Though he understood the political cost of his action, he did it to get his point across since he could not penetrate through his party’s groupthink mentality to express his views. He wanted his party to do a clear-eyed autopsy of the election, so they could know what went wrong and how to fix it. He wanted his party to initiate dialogical conversations where different views were put on the table, digested, analyzed, and synthesized to arrive at the best solution for their party’s problem, but he could not.

Such a postmortem could not be done with the groupthink mindset that characterized many groups in our country. Social psychologist Irving Janis describes Groupthink as “the phenomenon in which a cohesive group finds itself prematurely converging on a solution to a problem due to powerful pressures for conformity.”

Groupthink stifles candid dialogues and debates since it causes people to hold back their concerns about majority decisions or opinions. Groupthink usually happens when first, the group feels that it is invulnerable and cannot fail. Second, when the group rationalizes away discomforting data and discount warnings. Third, when people think that they are inherently better than their rivals. Four, when the group holds stereotyped views of the enemy, and also when people self-censor their views because they do not want to challenge the majority view.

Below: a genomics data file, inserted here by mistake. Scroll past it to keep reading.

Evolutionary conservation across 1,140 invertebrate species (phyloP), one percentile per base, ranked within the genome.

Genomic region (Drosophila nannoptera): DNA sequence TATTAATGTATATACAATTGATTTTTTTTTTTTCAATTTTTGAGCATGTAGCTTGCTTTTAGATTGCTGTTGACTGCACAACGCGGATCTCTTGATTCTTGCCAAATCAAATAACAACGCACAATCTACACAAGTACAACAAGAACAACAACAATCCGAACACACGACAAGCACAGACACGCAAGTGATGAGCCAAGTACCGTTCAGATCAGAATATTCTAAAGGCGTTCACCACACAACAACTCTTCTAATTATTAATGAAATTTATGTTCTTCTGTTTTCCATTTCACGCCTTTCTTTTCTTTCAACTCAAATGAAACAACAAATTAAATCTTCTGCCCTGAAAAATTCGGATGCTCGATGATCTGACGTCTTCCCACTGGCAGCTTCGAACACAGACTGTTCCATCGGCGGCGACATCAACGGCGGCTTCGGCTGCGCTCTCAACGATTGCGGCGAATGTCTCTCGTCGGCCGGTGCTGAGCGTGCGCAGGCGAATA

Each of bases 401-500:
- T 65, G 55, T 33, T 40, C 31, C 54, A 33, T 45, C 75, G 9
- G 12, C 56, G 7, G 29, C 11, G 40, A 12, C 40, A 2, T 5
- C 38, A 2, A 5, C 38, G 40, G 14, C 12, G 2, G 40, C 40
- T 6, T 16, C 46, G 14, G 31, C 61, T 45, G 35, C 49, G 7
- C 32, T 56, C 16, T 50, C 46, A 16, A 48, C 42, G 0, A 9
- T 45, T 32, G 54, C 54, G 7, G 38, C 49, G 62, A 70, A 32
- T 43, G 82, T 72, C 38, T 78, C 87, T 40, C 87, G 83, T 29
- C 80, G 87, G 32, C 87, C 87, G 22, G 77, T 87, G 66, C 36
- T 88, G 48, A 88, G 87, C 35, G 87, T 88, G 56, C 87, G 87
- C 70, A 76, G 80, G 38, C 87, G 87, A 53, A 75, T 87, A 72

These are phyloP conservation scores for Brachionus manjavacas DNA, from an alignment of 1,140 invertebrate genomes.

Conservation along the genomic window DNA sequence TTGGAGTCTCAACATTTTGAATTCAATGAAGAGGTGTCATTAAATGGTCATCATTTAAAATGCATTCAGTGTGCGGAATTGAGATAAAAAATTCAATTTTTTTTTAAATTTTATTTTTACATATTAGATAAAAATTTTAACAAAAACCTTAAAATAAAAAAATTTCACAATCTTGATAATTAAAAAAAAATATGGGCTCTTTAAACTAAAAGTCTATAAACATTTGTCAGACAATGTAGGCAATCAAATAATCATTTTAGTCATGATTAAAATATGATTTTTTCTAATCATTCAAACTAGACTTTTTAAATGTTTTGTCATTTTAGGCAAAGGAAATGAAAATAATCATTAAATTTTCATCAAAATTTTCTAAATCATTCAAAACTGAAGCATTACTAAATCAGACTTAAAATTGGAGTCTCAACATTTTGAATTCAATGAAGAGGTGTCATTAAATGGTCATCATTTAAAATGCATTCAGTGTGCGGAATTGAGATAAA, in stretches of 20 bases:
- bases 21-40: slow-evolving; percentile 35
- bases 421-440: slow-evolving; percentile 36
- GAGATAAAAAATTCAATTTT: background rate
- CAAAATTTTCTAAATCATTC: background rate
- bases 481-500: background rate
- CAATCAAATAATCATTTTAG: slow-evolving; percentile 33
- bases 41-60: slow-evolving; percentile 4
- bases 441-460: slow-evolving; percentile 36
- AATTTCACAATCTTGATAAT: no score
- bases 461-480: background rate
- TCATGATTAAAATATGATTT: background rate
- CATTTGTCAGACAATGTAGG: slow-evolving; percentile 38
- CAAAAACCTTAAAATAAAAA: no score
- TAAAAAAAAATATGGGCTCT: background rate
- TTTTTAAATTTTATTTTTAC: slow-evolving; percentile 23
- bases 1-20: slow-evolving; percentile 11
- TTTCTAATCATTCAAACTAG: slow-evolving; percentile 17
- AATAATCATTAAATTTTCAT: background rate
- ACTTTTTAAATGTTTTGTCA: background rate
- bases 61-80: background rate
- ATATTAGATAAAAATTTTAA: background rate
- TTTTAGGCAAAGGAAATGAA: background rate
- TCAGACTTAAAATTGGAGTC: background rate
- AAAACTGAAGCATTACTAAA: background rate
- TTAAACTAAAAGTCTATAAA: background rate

What happens in groupthink decision-making is that groups scarcely discuss alternative views. People in groupthink decision-making do not critically assess the risks associated with the decisions that appear to have the majority support. Further, members of groupthink decision-making often do not seek outside counseling or opinions. One frightening thing about groupthink decision-making is that the group’s collection and analysis of conclusions from data are characterized by confirmation bias: seeking data that support their preconceived opinions instead of data that unearth their problems.

This problem confronts decision-makers daily, from the least to the great. One place where Groupthink has become the norm and is causing political and economic havoc is the Ghanaian president’s office. The Ghanaian president’s office is often staffed with family members and people ethnically affiliated with the president. This is not a unique problem to only Akuffo Addo’s government but was common in the preceding governments. The major public policy decision-makers in Mr. Rawlings’s government were the Ewes, the Asantes in the Kuffour’s government, and the Northerners in Mr. Mahamah’s government. It is for this reason that I sympathized with Dr. Bawumia. The guy is getting bad press as the leader of the country’s economic management team as the Ghanaian economy continues to deteriorate, yet we do not know how much influence he has on the team, given the dominance of the Akyem members at the high level of the decision-making process. How many of you strongly believe that Dr. Bawumiah, an economist and a Moslem, would advise the government to spend millions of dollars on building a Cathedral in such an economic crisis? Just think!